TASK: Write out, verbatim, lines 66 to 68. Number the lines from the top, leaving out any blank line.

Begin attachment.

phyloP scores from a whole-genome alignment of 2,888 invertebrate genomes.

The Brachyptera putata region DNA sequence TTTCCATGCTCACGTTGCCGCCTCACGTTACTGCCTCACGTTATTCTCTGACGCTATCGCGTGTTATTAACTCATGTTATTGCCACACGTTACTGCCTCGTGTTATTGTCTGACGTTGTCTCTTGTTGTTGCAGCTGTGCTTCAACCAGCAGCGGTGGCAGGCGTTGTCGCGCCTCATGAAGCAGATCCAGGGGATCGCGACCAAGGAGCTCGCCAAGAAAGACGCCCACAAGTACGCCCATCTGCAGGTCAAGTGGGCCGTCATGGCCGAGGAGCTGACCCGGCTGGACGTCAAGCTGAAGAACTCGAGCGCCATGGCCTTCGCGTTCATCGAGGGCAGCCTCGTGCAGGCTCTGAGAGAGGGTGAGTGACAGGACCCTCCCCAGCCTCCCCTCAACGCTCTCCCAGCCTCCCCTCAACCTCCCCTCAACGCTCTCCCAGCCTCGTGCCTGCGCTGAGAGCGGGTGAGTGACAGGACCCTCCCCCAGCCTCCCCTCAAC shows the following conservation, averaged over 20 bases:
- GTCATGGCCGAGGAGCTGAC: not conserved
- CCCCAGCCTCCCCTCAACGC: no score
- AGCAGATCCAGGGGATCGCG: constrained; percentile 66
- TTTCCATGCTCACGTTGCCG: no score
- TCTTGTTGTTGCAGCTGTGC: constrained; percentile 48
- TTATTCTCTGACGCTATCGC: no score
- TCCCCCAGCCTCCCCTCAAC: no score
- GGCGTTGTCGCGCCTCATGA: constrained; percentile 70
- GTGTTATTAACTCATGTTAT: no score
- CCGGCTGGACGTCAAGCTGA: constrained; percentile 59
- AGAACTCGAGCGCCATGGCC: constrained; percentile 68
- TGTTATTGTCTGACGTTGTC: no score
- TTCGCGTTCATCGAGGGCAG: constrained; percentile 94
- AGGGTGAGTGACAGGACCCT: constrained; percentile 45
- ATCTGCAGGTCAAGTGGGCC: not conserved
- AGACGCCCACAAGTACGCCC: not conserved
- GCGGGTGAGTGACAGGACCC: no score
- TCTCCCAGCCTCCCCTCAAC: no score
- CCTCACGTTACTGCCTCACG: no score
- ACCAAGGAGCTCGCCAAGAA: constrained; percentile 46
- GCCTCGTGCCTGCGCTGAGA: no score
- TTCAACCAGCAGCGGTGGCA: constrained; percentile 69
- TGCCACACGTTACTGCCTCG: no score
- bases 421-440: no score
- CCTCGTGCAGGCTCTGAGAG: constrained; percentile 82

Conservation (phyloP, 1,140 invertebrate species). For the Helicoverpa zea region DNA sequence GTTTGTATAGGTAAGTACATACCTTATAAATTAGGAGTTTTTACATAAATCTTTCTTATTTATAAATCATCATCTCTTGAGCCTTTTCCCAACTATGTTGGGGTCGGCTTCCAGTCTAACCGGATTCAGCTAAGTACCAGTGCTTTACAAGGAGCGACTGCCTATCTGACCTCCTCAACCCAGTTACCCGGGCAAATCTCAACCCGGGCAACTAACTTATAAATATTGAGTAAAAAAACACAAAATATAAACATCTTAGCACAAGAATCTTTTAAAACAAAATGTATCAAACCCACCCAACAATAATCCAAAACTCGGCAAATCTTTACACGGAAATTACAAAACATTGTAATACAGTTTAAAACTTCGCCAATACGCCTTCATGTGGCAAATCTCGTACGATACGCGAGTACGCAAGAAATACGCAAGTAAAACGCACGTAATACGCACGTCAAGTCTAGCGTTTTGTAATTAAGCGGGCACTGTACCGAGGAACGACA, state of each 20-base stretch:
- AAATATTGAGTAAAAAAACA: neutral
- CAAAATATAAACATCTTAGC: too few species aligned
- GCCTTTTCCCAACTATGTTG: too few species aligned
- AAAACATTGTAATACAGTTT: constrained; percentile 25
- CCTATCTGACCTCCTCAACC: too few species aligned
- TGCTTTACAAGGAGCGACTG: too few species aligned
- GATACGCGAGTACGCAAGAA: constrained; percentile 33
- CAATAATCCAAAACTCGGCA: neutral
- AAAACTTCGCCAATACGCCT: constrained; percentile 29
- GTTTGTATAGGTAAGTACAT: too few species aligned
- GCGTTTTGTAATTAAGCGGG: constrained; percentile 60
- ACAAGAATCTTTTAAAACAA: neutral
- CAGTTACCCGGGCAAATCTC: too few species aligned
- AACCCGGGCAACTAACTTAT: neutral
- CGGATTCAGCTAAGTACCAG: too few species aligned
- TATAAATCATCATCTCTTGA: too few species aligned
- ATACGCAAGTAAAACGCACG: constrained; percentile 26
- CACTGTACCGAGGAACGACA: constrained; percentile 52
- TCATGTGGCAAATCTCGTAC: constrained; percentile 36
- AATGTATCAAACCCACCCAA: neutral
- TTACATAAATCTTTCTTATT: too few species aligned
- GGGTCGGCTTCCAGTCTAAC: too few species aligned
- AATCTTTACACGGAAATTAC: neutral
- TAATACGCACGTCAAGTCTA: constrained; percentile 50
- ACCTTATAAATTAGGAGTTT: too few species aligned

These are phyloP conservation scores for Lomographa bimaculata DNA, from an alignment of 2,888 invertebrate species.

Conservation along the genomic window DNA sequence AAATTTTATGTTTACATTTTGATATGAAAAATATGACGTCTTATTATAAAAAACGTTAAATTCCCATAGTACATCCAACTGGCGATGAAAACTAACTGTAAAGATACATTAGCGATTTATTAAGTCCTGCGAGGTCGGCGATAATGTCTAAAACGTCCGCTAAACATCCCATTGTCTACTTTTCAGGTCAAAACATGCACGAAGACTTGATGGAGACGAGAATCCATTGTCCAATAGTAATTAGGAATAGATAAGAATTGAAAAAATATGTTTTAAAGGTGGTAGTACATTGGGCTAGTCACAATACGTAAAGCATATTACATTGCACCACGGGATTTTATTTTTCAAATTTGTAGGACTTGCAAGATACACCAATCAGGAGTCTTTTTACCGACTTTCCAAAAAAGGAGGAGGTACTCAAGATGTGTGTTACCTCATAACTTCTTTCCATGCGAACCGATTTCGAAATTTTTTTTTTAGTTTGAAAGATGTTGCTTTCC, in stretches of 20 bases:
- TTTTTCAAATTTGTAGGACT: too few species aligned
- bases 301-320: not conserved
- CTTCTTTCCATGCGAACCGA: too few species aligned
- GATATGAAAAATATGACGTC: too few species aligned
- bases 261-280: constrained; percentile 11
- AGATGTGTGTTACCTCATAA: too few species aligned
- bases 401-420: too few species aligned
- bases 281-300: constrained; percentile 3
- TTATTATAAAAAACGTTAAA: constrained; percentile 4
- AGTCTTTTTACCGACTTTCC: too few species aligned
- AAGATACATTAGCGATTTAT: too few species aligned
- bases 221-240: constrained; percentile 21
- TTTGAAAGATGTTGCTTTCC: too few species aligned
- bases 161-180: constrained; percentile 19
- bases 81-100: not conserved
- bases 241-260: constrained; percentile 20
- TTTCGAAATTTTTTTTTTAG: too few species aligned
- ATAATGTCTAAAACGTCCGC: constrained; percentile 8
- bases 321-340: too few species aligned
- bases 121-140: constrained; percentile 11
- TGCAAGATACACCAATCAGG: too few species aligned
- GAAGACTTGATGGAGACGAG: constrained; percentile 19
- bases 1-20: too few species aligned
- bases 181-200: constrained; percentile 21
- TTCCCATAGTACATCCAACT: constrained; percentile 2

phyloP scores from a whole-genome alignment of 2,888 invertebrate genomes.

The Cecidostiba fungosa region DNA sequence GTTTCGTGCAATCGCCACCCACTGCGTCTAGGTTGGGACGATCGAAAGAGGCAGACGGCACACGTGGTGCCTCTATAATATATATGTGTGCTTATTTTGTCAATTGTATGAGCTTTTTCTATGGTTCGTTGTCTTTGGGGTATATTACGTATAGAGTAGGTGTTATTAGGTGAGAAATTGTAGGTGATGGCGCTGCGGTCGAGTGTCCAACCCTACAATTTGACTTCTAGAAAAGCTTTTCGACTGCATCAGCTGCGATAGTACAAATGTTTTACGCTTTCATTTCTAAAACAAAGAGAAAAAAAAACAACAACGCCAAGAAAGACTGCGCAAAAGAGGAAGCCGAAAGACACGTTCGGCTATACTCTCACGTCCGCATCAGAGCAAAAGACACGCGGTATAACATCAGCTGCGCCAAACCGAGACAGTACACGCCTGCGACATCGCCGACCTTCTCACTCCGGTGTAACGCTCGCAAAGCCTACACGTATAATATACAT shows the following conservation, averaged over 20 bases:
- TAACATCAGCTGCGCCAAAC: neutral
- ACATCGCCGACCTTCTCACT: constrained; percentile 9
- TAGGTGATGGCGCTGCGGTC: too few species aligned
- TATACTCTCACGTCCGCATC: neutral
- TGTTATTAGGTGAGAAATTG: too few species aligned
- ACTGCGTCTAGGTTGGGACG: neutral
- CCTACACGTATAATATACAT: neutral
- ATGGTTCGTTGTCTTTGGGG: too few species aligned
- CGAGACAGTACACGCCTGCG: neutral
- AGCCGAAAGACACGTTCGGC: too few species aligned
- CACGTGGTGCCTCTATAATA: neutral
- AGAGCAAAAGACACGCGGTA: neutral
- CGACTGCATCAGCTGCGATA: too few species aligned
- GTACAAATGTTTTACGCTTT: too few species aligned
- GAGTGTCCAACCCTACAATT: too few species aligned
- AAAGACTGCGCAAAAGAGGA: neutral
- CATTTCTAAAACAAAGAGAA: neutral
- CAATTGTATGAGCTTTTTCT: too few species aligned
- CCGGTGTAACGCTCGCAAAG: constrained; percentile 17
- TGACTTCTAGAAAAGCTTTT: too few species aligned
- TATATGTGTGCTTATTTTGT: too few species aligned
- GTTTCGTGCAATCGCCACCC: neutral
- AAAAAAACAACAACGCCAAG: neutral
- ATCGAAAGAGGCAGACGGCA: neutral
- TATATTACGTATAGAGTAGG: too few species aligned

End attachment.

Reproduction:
- AAGATACATTAGCGATTTAT: too few species aligned
- bases 221-240: constrained; percentile 21
- TTTGAAAGATGTTGCTTTCC: too few species aligned